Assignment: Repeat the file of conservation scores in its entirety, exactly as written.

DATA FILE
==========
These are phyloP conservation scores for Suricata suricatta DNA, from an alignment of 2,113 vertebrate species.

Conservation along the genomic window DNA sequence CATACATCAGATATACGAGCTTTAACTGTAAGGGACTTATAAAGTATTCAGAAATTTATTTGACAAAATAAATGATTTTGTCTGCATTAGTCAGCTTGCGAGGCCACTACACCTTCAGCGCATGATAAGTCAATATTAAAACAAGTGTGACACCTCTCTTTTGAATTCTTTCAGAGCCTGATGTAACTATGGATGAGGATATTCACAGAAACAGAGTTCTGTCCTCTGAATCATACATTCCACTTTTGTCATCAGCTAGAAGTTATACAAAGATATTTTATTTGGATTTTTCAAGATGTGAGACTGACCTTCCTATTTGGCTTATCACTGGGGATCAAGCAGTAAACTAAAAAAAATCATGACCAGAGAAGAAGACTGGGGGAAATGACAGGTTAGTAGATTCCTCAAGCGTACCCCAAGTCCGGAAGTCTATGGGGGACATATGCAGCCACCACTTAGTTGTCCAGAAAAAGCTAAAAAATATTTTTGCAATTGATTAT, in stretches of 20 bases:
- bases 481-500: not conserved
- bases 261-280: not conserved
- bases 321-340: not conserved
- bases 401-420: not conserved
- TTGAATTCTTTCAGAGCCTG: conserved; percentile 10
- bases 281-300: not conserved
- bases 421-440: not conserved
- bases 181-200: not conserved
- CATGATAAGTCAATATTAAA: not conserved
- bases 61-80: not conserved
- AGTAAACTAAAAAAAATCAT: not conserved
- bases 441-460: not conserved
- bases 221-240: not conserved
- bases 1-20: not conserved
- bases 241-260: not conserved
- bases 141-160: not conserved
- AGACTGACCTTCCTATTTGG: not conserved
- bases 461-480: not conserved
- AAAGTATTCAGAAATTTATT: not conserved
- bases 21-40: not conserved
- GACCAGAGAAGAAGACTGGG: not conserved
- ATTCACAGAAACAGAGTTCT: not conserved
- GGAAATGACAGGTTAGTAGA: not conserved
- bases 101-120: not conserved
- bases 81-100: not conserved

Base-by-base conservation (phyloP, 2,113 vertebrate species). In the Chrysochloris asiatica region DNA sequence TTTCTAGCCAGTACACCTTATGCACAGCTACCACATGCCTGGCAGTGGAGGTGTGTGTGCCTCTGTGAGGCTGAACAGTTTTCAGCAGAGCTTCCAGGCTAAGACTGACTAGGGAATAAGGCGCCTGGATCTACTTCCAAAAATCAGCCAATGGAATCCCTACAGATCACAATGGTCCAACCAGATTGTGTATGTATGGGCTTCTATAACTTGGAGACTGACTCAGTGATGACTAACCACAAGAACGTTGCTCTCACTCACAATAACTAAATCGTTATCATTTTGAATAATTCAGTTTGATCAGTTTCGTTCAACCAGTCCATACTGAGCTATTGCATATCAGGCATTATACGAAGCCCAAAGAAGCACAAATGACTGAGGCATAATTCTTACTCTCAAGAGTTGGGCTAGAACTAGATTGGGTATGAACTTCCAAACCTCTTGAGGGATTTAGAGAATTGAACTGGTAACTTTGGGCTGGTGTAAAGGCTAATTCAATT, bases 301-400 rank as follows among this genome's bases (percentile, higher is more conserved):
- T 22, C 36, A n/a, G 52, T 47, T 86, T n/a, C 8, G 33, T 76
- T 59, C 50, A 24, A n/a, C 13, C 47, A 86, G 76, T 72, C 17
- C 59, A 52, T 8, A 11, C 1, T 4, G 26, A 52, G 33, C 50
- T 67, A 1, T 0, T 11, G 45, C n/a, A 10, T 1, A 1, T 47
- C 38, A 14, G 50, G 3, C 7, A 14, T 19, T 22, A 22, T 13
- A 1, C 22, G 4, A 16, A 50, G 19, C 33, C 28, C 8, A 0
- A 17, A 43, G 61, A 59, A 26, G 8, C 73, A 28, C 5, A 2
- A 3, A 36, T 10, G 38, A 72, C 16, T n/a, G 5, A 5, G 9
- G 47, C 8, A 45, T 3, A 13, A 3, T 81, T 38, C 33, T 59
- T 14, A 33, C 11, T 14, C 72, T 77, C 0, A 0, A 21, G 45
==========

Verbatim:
These are phyloP conservation scores for Suricata suricatta DNA, from an alignment of 2,113 vertebrate species.

Conservation along the genomic window DNA sequence CATACATCAGATATACGAGCTTTAACTGTAAGGGACTTATAAAGTATTCAGAAATTTATTTGACAAAATAAATGATTTTGTCTGCATTAGTCAGCTTGCGAGGCCACTACACCTTCAGCGCATGATAAGTCAATATTAAAACAAGTGTGACACCTCTCTTTTGAATTCTTTCAGAGCCTGATGTAACTATGGATGAGGATATTCACAGAAACAGAGTTCTGTCCTCTGAATCATACATTCCACTTTTGTCATCAGCTAGAAGTTATACAAAGATATTTTATTTGGATTTTTCAAGATGTGAGACTGACCTTCCTATTTGGCTTATCACTGGGGATCAAGCAGTAAACTAAAAAAAATCATGACCAGAGAAGAAGACTGGGGGAAATGACAGGTTAGTAGATTCCTCAAGCGTACCCCAAGTCCGGAAGTCTATGGGGGACATATGCAGCCACCACTTAGTTGTCCAGAAAAAGCTAAAAAATATTTTTGCAATTGATTAT, in stretches of 20 bases:
- bases 481-500: not conserved
- bases 261-280: not conserved
- bases 321-340: not conserved
- bases 401-420: not conserved
- TTGAATTCTTTCAGAGCCTG: conserved; percentile 10
- bases 281-300: not conserved
- bases 421-440: not conserved
- bases 181-200: not conserved
- CATGATAAGTCAATATTAAA: not conserved
- bases 61-80: not conserved
- AGTAAACTAAAAAAAATCAT: not conserved
- bases 441-460: not conserved
- bases 221-240: not conserved
- bases 1-20: not conserved
- bases 241-260: not conserved
- bases 141-160: not conserved
- AGACTGACCTTCCTATTTGG: not conserved
- bases 461-480: not conserved
- AAAGTATTCAGAAATTTATT: not conserved
- bases 21-40: not conserved
- GACCAGAGAAGAAGACTGGG: not conserved
- ATTCACAGAAACAGAGTTCT: not conserved
- GGAAATGACAGGTTAGTAGA: not conserved
- bases 101-120: not conserved
- bases 81-100: not conserved

Base-by-base conservation (phyloP, 2,113 vertebrate species). In the Chrysochloris asiatica region DNA sequence TTTCTAGCCAGTACACCTTATGCACAGCTACCACATGCCTGGCAGTGGAGGTGTGTGTGCCTCTGTGAGGCTGAACAGTTTTCAGCAGAGCTTCCAGGCTAAGACTGACTAGGGAATAAGGCGCCTGGATCTACTTCCAAAAATCAGCCAATGGAATCCCTACAGATCACAATGGTCCAACCAGATTGTGTATGTATGGGCTTCTATAACTTGGAGACTGACTCAGTGATGACTAACCACAAGAACGTTGCTCTCACTCACAATAACTAAATCGTTATCATTTTGAATAATTCAGTTTGATCAGTTTCGTTCAACCAGTCCATACTGAGCTATTGCATATCAGGCATTATACGAAGCCCAAAGAAGCACAAATGACTGAGGCATAATTCTTACTCTCAAGAGTTGGGCTAGAACTAGATTGGGTATGAACTTCCAAACCTCTTGAGGGATTTAGAGAATTGAACTGGTAACTTTGGGCTGGTGTAAAGGCTAATTCAATT, bases 301-400 rank as follows among this genome's bases (percentile, higher is more conserved):
- T 22, C 36, A n/a, G 52, T 47, T 86, T n/a, C 8, G 33, T 76
- T 59, C 50, A 24, A n/a, C 13, C 47, A 86, G 76, T 72, C 17
- C 59, A 52, T 8, A 11, C 1, T 4, G 26, A 52, G 33, C 50
- T 67, A 1, T 0, T 11, G 45, C n/a, A 10, T 1, A 1, T 47
- C 38, A 14, G 50, G 3, C 7, A 14, T 19, T 22, A 22, T 13
- A 1, C 22, G 4, A 16, A 50, G 19, C 33, C 28, C 8, A 0
- A 17, A 43, G 61, A 59, A 26, G 8, C 73, A 28, C 5, A 2
- A 3, A 36, T 10, G 38, A 72, C 16, T n/a, G 5, A 5, G 9
- G 47, C 8, A 45, T 3, A 13, A 3, T 81, T 38, C 33, T 59
- T 14, A 33, C 11, T 14, C 72, T 77, C 0, A 0, A 21, G 45